Rat-Infested, Squid-filled Pirate Boat Sitting Off Alaska
The Seattle-based U.S. Coast Guard cutter Midgett, on a September Bering Sea fishing patrol, got the call for an abrupt change of course. For a days-long voyage, it cruised to the southwest to intercept a rusting, rat-infested vessel — suspected of illegal drift-net fishing — that had been boarded in international waters.
The vessel — the Bangun Perkasa — with 22 Chinese and Indonesian crew members — was not registered with any nation. So, it had been seized.
The Midgett's job was to escort the vessel back to the edge of Alaska's coastal waters in a marathon cruise that began Sept. 19 and ended earlier this week. To prevent evidence from being destroyed, some of the Midgett crew took turns standing watch and sleeping, aboard the Bangun Perkasa.
"These were pretty deplorable conditions," said Capt. Craig Lloyd, chief of response for the Coast Guard's 17th District. "In some cases, they were waking up, and there were rats crawling about."
The seizure of the Bangun Perkasa put a spotlight on international efforts to crack down on illegal high-seas drift-net fishing, which can ensnare birds, marine mammals, turtles and many other sea creatures as well as the targeted species and has been outlawed by a United Nations convention.
Each year, the U.S. Coast Guard joins with other nations to search remote sections of the international waters of the Pacific for illegal drift-net vessels. This year, a Fisheries Agency of Japan spotter plane initially reported the sighting of the Bangun Perkasa to the Kodiak-based U.S. Coast Guard cutter Munro, which then conducted the initial boarding.
Typically, the illegal fishing vessels are turned over to law-enforcement authorities in the nation where they are homeported. But the Coast Guard determined that the Bangun Perkasa had no legal registration, so the vessel — along with its 10 miles of drift nets and 30-ton catch of squid — was seized.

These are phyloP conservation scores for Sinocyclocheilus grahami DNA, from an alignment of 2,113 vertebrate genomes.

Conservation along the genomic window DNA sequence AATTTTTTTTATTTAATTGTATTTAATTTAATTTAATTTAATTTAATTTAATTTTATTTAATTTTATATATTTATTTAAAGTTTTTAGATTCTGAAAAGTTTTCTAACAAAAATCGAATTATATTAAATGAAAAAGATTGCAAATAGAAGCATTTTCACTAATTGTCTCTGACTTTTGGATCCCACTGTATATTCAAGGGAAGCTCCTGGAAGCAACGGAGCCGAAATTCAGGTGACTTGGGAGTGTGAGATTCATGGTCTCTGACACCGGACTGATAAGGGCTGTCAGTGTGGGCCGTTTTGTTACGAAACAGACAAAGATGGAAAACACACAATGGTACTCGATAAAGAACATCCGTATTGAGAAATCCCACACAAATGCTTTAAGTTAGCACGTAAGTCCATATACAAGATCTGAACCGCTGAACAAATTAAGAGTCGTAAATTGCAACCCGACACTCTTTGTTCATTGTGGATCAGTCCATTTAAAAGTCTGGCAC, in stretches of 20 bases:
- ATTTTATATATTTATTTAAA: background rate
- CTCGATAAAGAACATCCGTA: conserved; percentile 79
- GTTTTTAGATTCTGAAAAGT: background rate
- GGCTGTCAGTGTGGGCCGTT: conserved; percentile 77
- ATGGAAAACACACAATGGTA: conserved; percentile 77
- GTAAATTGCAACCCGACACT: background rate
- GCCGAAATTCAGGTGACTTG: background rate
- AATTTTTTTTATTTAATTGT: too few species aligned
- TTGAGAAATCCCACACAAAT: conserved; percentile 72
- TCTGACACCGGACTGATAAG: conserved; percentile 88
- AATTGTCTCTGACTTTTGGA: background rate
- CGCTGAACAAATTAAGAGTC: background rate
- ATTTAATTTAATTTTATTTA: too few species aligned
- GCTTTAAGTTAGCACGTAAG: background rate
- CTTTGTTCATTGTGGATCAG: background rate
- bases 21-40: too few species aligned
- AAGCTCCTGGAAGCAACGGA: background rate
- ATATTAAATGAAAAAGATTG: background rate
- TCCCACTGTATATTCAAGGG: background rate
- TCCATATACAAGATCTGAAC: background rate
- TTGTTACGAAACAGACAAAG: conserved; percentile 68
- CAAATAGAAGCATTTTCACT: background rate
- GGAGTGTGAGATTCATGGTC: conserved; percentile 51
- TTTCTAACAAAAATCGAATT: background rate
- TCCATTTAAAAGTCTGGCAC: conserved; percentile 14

As the Bangun Perkasa approached Alaska, the Coast Guard reached out to more than 20 federal, state and other agencies to develop a plan to handle the vessel, which under Alaska state law cannot legally enter coastal waters with rats on board.
Rats are an invasive species in the Aleutian Islands that can prey on birds and other wildlife. Though the port of Dutch Harbor already battles Norwegian rats, there are concerns that the vessel could harbor other species of rats or rodents that would intensify the problem — or rats that are resistant to rodenticides and could breed with the local population, according to Steve Ebbert, a biologist with the Alaska Maritime National Wildlife Refuge.
Earlier this week, U.S. Sen. Mark Begich, D-Alaska, suggested the vessel be used for gunnery practice, and sunk.
"It would send an unambiguous signal that pirate fishing is unacceptable," Begich said in a written statement. " It will prevent this rust bucket from ending up back on the market where it most likely would fall into the hands of some other pirate."
But at least for now, that's not the plan.
Instead, the Coast Guard, working with partner agencies, awarded a contract to Magone Marine Service in Dutch Harbor to rid the vessel of rats while it remains moored in offshore waters and to make all necessary repairs. Dan Magone, the owner of the business, is a savvy veteran of all sorts of Aleutian Islands mishaps that require salvage, cleanups and other tasks.
"They don't call us unless its strange, that's a prerequisite," Magone said in a phone interview on Wednesday.
But Magone says he's up to the task of killing the rats, and that the most challenging part of the job has been working through the bureaucracy of agencies.
Once the rats are gone, the Bangun Perkasa, will be turned over to NOAA Fishery agents. They will inspect the vessel and decide what to do with it, and also inspect the 30-ton catch, and decide whether it can be sold.
If a sale is approved, the squid, which has been kept refrigerated, won't be marketed for human consumption, according to Julie Speegle, a NOAA Fisheries spokeswoman in Alaska.
The crew is already in Anchorage, and will be sent back to their home countries, according to Jeff Lisius, of U.S. Customs and Border Protection.
Source = Associated Press
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